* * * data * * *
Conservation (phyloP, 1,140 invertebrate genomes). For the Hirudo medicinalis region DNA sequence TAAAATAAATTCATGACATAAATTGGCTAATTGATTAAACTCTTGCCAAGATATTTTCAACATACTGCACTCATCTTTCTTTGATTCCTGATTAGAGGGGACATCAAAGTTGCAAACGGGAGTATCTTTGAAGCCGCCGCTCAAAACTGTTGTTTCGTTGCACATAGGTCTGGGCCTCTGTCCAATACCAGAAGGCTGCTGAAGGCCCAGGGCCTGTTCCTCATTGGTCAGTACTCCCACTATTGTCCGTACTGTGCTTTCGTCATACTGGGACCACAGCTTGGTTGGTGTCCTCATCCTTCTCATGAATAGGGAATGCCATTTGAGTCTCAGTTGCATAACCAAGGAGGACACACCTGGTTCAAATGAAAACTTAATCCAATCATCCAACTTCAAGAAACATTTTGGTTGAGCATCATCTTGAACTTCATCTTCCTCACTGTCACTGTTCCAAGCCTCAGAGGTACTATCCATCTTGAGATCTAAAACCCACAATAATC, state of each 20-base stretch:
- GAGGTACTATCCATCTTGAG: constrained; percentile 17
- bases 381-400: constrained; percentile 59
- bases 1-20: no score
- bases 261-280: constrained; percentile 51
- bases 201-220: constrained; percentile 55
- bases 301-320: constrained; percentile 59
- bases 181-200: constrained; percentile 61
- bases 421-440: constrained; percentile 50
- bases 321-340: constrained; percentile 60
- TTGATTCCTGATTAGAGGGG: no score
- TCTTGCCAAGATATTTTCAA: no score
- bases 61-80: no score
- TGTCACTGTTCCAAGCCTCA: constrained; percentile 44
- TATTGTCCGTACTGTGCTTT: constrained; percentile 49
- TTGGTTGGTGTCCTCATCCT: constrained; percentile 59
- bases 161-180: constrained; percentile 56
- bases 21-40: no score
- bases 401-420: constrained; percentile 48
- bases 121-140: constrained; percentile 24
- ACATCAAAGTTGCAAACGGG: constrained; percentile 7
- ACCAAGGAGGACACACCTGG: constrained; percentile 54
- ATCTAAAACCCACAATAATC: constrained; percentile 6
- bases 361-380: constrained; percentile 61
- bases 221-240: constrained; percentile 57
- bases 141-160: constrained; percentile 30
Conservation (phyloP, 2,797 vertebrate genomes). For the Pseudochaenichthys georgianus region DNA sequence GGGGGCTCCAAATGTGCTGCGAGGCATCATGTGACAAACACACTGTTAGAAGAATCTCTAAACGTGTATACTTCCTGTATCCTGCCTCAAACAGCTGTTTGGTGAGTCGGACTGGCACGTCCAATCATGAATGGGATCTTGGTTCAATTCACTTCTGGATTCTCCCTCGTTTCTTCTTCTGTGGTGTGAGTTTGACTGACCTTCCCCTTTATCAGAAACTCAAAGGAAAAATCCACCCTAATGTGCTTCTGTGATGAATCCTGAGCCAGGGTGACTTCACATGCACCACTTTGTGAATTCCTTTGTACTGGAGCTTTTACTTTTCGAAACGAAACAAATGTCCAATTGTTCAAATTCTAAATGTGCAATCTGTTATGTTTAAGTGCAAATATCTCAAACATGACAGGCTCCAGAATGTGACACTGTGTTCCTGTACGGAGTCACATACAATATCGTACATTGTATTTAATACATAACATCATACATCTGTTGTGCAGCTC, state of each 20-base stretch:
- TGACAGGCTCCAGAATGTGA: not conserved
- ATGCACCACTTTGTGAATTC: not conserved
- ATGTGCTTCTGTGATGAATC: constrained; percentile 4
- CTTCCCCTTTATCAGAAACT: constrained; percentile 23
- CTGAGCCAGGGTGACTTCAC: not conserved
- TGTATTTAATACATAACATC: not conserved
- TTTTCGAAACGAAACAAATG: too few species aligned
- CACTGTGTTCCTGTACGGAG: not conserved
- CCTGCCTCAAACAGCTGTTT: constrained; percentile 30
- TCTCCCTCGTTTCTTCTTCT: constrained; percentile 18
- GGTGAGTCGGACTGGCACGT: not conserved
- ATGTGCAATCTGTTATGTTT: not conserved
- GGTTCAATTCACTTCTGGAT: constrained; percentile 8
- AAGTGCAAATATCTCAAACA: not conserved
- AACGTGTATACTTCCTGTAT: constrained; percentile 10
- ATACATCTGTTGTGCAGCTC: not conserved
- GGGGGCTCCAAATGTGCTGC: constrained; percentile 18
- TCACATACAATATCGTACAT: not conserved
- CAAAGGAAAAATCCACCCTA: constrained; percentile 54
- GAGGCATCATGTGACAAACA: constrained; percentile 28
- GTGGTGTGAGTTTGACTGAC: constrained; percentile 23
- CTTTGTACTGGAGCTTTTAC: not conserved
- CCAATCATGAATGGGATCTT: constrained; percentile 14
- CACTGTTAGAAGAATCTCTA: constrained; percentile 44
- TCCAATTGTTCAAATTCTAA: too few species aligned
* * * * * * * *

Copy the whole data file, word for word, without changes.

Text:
Conservation (phyloP, 1,140 invertebrate genomes). For the Hirudo medicinalis region DNA sequence TAAAATAAATTCATGACATAAATTGGCTAATTGATTAAACTCTTGCCAAGATATTTTCAACATACTGCACTCATCTTTCTTTGATTCCTGATTAGAGGGGACATCAAAGTTGCAAACGGGAGTATCTTTGAAGCCGCCGCTCAAAACTGTTGTTTCGTTGCACATAGGTCTGGGCCTCTGTCCAATACCAGAAGGCTGCTGAAGGCCCAGGGCCTGTTCCTCATTGGTCAGTACTCCCACTATTGTCCGTACTGTGCTTTCGTCATACTGGGACCACAGCTTGGTTGGTGTCCTCATCCTTCTCATGAATAGGGAATGCCATTTGAGTCTCAGTTGCATAACCAAGGAGGACACACCTGGTTCAAATGAAAACTTAATCCAATCATCCAACTTCAAGAAACATTTTGGTTGAGCATCATCTTGAACTTCATCTTCCTCACTGTCACTGTTCCAAGCCTCAGAGGTACTATCCATCTTGAGATCTAAAACCCACAATAATC, state of each 20-base stretch:
- GAGGTACTATCCATCTTGAG: constrained; percentile 17
- bases 381-400: constrained; percentile 59
- bases 1-20: no score
- bases 261-280: constrained; percentile 51
- bases 201-220: constrained; percentile 55
- bases 301-320: constrained; percentile 59
- bases 181-200: constrained; percentile 61
- bases 421-440: constrained; percentile 50
- bases 321-340: constrained; percentile 60
- TTGATTCCTGATTAGAGGGG: no score
- TCTTGCCAAGATATTTTCAA: no score
- bases 61-80: no score
- TGTCACTGTTCCAAGCCTCA: constrained; percentile 44
- TATTGTCCGTACTGTGCTTT: constrained; percentile 49
- TTGGTTGGTGTCCTCATCCT: constrained; percentile 59
- bases 161-180: constrained; percentile 56
- bases 21-40: no score
- bases 401-420: constrained; percentile 48
- bases 121-140: constrained; percentile 24
- ACATCAAAGTTGCAAACGGG: constrained; percentile 7
- ACCAAGGAGGACACACCTGG: constrained; percentile 54
- ATCTAAAACCCACAATAATC: constrained; percentile 6
- bases 361-380: constrained; percentile 61
- bases 221-240: constrained; percentile 57
- bases 141-160: constrained; percentile 30
Conservation (phyloP, 2,797 vertebrate genomes). For the Pseudochaenichthys georgianus region DNA sequence GGGGGCTCCAAATGTGCTGCGAGGCATCATGTGACAAACACACTGTTAGAAGAATCTCTAAACGTGTATACTTCCTGTATCCTGCCTCAAACAGCTGTTTGGTGAGTCGGACTGGCACGTCCAATCATGAATGGGATCTTGGTTCAATTCACTTCTGGATTCTCCCTCGTTTCTTCTTCTGTGGTGTGAGTTTGACTGACCTTCCCCTTTATCAGAAACTCAAAGGAAAAATCCACCCTAATGTGCTTCTGTGATGAATCCTGAGCCAGGGTGACTTCACATGCACCACTTTGTGAATTCCTTTGTACTGGAGCTTTTACTTTTCGAAACGAAACAAATGTCCAATTGTTCAAATTCTAAATGTGCAATCTGTTATGTTTAAGTGCAAATATCTCAAACATGACAGGCTCCAGAATGTGACACTGTGTTCCTGTACGGAGTCACATACAATATCGTACATTGTATTTAATACATAACATCATACATCTGTTGTGCAGCTC, state of each 20-base stretch:
- TGACAGGCTCCAGAATGTGA: not conserved
- ATGCACCACTTTGTGAATTC: not conserved
- ATGTGCTTCTGTGATGAATC: constrained; percentile 4
- CTTCCCCTTTATCAGAAACT: constrained; percentile 23
- CTGAGCCAGGGTGACTTCAC: not conserved
- TGTATTTAATACATAACATC: not conserved
- TTTTCGAAACGAAACAAATG: too few species aligned
- CACTGTGTTCCTGTACGGAG: not conserved
- CCTGCCTCAAACAGCTGTTT: constrained; percentile 30
- TCTCCCTCGTTTCTTCTTCT: constrained; percentile 18
- GGTGAGTCGGACTGGCACGT: not conserved
- ATGTGCAATCTGTTATGTTT: not conserved
- GGTTCAATTCACTTCTGGAT: constrained; percentile 8
- AAGTGCAAATATCTCAAACA: not conserved
- AACGTGTATACTTCCTGTAT: constrained; percentile 10
- ATACATCTGTTGTGCAGCTC: not conserved
- GGGGGCTCCAAATGTGCTGC: constrained; percentile 18
- TCACATACAATATCGTACAT: not conserved
- CAAAGGAAAAATCCACCCTA: constrained; percentile 54
- GAGGCATCATGTGACAAACA: constrained; percentile 28
- GTGGTGTGAGTTTGACTGAC: constrained; percentile 23
- CTTTGTACTGGAGCTTTTAC: not conserved
- CCAATCATGAATGGGATCTT: constrained; percentile 14
- CACTGTTAGAAGAATCTCTA: constrained; percentile 44
- TCCAATTGTTCAAATTCTAA: too few species aligned